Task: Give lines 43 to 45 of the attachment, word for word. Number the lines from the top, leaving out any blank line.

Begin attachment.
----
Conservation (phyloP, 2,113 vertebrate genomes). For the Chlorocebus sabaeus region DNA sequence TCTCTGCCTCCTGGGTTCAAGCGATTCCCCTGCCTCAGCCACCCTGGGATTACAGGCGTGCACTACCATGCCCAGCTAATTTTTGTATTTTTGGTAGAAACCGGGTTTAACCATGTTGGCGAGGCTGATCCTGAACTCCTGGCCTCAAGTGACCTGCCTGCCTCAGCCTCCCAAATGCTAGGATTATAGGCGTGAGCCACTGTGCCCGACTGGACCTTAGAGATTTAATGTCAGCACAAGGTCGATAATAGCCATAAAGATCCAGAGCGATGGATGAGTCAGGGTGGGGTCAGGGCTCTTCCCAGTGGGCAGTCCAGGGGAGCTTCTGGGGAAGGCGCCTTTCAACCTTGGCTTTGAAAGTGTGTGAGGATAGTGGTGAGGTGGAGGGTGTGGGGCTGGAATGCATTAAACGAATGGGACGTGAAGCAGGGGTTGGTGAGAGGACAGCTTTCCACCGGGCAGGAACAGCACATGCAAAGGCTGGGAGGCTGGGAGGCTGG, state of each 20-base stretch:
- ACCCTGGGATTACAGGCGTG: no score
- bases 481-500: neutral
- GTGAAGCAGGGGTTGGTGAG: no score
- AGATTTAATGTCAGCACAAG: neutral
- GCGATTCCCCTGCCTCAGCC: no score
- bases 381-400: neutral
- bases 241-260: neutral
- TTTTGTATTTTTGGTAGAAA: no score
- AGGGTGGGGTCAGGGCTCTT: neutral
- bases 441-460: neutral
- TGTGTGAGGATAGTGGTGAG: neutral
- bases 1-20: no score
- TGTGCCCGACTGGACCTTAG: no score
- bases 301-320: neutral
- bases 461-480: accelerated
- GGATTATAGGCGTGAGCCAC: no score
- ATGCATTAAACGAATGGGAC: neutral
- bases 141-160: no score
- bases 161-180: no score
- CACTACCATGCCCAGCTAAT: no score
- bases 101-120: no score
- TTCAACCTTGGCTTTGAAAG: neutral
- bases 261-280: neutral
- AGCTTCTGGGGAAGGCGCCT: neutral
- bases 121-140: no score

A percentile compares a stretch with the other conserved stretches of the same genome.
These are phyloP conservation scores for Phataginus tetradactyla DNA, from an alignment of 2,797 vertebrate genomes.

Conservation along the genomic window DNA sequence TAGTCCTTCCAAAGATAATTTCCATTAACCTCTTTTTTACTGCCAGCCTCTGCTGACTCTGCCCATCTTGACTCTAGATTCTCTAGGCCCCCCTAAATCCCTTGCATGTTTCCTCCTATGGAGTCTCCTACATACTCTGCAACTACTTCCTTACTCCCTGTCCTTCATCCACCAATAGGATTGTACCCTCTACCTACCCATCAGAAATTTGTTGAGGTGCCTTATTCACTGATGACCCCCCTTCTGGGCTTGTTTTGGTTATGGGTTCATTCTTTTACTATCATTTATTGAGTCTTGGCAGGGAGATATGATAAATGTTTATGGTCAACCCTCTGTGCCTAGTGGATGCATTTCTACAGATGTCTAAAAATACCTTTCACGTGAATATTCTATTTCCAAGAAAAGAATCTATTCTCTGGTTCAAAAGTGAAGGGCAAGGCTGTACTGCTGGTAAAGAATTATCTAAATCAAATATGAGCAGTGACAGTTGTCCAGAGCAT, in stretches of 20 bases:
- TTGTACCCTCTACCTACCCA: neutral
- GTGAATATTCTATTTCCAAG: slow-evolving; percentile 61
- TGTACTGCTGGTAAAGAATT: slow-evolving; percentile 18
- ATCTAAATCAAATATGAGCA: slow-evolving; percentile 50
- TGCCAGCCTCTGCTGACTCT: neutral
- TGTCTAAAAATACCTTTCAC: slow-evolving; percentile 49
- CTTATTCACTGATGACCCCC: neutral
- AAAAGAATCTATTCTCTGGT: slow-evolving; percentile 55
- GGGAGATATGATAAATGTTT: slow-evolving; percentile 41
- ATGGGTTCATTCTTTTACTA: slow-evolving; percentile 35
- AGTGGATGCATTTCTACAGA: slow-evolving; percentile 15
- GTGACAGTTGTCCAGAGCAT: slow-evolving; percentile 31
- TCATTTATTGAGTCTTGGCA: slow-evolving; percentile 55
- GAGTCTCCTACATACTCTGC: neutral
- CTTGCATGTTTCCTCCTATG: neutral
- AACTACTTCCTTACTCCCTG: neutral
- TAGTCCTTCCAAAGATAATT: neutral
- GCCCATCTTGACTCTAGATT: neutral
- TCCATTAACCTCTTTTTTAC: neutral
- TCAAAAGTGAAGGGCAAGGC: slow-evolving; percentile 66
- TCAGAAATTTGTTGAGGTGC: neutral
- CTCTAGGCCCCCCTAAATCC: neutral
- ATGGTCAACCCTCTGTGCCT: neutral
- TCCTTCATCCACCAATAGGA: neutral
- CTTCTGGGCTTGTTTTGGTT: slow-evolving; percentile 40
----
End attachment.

- GAGTCTCCTACATACTCTGC: neutral
- CTTGCATGTTTCCTCCTATG: neutral
- AACTACTTCCTTACTCCCTG: neutral